Friday, October 13, 2017

Friday Video: Dressing an 18thc Lady, Continued: The Busk

Friday, October 13, 2017

Susan reporting,

Last month I shared a video from the Lady Lever Art Gallery and National Museums of Liverpool that demonstrated how an 18thc elite woman was dressed for her day.

Many of you were mystified by one particular wardrobe feature: the busk.

You weren't alone. According to Pauline Loven, the costume historian, costumer, and heritage film producer who created the costumes and contributed the historical background for the first video, the purpose of the busk perplexed many viewers - so much so that this second, shorter video was made to offer further explanation. Both videos were directed by Nick Loven for Crow's Eye Productions.

For examples of several antique busks, see this post from our archives.


Nancy Nichols said...

Hi there! I love the video, so informative, and the extra explanation is so helpful to costumers and re enactors, and history writers! Perhaps your expert can answer a question of mine -- why were amateur thespians called "buskers" in the old days? Was it because they dressed up in 18th C costumes like those shown, with that center front busk?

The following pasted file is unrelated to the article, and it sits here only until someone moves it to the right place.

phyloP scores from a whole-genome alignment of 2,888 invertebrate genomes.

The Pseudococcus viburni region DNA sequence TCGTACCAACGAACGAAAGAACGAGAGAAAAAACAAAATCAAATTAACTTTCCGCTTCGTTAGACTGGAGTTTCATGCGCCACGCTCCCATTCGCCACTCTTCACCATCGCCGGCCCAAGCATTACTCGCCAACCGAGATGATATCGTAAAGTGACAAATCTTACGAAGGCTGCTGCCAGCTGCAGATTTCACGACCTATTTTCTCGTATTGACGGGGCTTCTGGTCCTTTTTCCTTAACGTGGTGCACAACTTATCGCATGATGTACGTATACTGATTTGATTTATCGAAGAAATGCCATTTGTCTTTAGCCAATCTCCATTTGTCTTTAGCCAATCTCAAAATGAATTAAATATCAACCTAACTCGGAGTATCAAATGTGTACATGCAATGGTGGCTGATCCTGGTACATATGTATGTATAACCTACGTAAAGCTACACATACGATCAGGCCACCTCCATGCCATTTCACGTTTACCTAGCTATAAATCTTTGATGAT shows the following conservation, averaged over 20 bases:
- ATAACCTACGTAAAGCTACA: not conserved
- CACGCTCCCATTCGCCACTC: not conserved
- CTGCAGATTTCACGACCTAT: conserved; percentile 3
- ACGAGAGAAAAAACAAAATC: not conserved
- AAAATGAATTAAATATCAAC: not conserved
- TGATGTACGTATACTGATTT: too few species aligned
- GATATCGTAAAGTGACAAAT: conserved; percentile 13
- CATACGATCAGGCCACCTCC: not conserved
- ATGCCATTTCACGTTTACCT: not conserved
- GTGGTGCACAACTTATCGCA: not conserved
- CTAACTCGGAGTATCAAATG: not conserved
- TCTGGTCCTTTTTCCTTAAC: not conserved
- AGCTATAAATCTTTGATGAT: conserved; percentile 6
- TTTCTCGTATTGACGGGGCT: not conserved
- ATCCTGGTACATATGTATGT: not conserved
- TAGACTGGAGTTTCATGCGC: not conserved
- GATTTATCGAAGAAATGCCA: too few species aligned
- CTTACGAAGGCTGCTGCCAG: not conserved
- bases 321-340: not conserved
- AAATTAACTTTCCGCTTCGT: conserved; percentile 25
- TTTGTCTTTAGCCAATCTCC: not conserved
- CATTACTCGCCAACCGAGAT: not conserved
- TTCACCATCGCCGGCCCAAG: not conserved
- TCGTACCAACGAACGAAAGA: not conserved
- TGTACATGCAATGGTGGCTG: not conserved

Keep up the great work -- I always get a little thrill when I see you've posted another great tidbit!
Nancy N

Karen said...

I can't imagine wearing my corset without the busk. I still think the actress needs a bigger bum roll.

Karen Anne said...

Nice video on secret compartments, nothing to do with clothes :-)

Karen Anne said...

Merriam-Webster busk, probably from Italian buscare to procure, gain, from Spanish buscar to look for

I assume from the people who entertained in the street for coins.

Annette Naish said...

I wonder, is it just me, or have we lost such a wonderful sense of poetry as the words written on the busk?

I thank you for the video. And I can certainly see why ladies had maids.

Today, getting dressed is not a group effort. But, we also do not normally dress in such a lovely and elegant manner.

Donna Hatch, Regency Romance Author said...

Great video! I didn't know busks were removable. I loved the poem, too!

Two Nerdy History Girls. Design by Pocket